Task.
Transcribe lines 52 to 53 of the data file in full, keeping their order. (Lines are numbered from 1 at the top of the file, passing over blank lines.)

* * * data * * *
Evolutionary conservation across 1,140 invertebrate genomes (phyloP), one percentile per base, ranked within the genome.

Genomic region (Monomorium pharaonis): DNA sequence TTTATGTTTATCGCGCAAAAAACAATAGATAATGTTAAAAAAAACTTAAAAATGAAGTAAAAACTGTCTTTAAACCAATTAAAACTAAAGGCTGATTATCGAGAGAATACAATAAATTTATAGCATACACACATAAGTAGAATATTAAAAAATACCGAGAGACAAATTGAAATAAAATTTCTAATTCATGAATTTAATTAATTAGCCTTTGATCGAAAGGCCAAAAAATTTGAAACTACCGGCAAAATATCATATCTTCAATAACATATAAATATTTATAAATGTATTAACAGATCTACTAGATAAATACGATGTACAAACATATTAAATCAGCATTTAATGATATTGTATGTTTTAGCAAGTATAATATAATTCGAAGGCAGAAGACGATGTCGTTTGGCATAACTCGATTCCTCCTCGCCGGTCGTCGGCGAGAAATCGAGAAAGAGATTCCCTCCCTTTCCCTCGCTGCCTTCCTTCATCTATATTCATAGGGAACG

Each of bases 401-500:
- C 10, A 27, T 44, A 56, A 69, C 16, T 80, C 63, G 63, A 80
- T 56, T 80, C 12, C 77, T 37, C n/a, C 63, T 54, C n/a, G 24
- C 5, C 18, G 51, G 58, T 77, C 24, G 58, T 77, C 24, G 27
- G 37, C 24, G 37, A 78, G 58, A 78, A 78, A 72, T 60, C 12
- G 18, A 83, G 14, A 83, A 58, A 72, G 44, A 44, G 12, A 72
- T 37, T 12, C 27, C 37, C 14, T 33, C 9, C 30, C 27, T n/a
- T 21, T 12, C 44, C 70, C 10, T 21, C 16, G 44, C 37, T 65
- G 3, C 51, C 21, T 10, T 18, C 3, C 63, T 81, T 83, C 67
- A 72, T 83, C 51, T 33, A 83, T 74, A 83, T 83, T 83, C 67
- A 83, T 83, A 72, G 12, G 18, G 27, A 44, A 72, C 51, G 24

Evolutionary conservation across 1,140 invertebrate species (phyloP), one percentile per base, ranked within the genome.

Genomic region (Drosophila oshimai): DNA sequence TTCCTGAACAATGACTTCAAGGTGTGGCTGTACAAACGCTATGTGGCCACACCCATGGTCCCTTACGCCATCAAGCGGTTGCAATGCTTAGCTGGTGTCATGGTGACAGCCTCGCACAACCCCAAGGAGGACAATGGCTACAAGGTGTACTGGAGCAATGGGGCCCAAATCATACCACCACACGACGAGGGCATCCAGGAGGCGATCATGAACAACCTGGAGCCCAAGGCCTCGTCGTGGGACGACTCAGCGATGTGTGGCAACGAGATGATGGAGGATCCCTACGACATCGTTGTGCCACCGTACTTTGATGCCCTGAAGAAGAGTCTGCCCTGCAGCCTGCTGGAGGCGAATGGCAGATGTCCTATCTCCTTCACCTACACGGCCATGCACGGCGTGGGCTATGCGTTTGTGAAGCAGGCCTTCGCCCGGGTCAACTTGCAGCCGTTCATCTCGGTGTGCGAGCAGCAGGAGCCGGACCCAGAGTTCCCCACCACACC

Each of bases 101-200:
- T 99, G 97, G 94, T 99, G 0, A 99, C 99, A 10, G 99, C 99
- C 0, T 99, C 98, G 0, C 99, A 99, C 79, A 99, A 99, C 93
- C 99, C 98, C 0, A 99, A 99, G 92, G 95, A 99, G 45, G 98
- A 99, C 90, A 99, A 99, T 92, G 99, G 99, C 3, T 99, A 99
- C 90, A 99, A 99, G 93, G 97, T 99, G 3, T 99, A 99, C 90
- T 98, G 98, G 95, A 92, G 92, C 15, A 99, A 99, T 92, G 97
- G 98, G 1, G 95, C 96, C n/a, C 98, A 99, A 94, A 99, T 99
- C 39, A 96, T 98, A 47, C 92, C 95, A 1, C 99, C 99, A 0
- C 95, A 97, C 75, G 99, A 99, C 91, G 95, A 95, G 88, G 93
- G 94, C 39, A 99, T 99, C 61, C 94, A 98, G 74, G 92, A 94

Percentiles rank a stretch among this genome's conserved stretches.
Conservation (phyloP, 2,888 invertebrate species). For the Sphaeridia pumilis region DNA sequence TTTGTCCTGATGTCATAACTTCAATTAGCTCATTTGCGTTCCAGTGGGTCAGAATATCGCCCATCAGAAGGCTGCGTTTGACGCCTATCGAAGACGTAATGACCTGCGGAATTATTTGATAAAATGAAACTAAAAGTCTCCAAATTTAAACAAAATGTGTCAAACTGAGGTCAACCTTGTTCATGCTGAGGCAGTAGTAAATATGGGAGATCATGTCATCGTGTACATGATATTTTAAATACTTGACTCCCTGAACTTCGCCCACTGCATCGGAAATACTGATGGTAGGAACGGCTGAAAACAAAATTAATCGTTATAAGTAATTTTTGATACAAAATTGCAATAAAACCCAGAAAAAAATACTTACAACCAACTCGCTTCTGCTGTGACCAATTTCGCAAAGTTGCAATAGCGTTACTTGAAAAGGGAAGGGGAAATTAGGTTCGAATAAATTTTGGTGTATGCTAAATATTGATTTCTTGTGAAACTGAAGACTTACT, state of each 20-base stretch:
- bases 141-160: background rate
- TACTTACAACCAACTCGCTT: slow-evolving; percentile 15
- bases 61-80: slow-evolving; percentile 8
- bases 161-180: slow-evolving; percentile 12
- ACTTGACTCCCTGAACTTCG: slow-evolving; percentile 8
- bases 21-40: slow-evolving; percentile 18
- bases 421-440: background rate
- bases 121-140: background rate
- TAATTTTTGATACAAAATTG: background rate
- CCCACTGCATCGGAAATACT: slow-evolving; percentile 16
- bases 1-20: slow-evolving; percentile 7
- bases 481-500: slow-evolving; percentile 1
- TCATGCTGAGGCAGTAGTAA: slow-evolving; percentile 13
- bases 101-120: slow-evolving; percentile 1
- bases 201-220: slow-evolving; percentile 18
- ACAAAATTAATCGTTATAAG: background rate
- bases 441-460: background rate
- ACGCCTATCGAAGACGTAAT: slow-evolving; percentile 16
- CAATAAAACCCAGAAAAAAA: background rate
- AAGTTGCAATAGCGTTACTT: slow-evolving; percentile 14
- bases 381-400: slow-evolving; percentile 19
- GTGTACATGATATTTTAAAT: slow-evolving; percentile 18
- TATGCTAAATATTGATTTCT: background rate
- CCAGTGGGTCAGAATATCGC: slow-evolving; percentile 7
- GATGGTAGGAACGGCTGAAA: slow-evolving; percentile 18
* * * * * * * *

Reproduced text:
- CCAGTGGGTCAGAATATCGC: slow-evolving; percentile 7
- GATGGTAGGAACGGCTGAAA: slow-evolving; percentile 18